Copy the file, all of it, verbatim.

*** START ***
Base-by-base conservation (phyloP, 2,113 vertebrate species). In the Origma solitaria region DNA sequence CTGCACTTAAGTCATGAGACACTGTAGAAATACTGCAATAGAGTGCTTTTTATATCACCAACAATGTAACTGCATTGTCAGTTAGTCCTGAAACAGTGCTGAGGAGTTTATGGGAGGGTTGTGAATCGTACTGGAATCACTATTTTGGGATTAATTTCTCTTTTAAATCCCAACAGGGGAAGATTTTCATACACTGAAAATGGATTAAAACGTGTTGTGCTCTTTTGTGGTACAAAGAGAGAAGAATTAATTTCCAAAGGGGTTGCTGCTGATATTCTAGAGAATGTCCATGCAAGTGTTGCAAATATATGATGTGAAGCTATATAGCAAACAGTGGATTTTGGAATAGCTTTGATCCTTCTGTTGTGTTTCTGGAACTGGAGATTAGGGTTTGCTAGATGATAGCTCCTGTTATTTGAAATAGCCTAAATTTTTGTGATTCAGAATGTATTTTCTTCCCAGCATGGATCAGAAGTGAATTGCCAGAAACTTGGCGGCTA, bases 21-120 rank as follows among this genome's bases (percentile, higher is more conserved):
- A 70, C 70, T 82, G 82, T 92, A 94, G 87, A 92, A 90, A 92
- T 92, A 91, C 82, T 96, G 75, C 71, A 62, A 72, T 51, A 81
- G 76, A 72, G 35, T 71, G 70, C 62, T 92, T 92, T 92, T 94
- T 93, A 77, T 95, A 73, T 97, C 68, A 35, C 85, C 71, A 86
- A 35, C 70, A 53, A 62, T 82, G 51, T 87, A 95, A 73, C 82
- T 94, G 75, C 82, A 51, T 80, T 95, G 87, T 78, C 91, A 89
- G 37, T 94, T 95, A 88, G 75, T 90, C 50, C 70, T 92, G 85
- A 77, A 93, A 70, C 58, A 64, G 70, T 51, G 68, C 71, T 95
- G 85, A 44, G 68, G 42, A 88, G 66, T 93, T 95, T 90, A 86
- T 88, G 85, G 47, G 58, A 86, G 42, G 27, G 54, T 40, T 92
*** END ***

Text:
Base-by-base conservation (phyloP, 2,113 vertebrate species). In the Origma solitaria region DNA sequence CTGCACTTAAGTCATGAGACACTGTAGAAATACTGCAATAGAGTGCTTTTTATATCACCAACAATGTAACTGCATTGTCAGTTAGTCCTGAAACAGTGCTGAGGAGTTTATGGGAGGGTTGTGAATCGTACTGGAATCACTATTTTGGGATTAATTTCTCTTTTAAATCCCAACAGGGGAAGATTTTCATACACTGAAAATGGATTAAAACGTGTTGTGCTCTTTTGTGGTACAAAGAGAGAAGAATTAATTTCCAAAGGGGTTGCTGCTGATATTCTAGAGAATGTCCATGCAAGTGTTGCAAATATATGATGTGAAGCTATATAGCAAACAGTGGATTTTGGAATAGCTTTGATCCTTCTGTTGTGTTTCTGGAACTGGAGATTAGGGTTTGCTAGATGATAGCTCCTGTTATTTGAAATAGCCTAAATTTTTGTGATTCAGAATGTATTTTCTTCCCAGCATGGATCAGAAGTGAATTGCCAGAAACTTGGCGGCTA, bases 21-120 rank as follows among this genome's bases (percentile, higher is more conserved):
- A 70, C 70, T 82, G 82, T 92, A 94, G 87, A 92, A 90, A 92
- T 92, A 91, C 82, T 96, G 75, C 71, A 62, A 72, T 51, A 81
- G 76, A 72, G 35, T 71, G 70, C 62, T 92, T 92, T 92, T 94
- T 93, A 77, T 95, A 73, T 97, C 68, A 35, C 85, C 71, A 86
- A 35, C 70, A 53, A 62, T 82, G 51, T 87, A 95, A 73, C 82
- T 94, G 75, C 82, A 51, T 80, T 95, G 87, T 78, C 91, A 89
- G 37, T 94, T 95, A 88, G 75, T 90, C 50, C 70, T 92, G 85
- A 77, A 93, A 70, C 58, A 64, G 70, T 51, G 68, C 71, T 95
- G 85, A 44, G 68, G 42, A 88, G 66, T 93, T 95, T 90, A 86
- T 88, G 85, G 47, G 58, A 86, G 42, G 27, G 54, T 40, T 92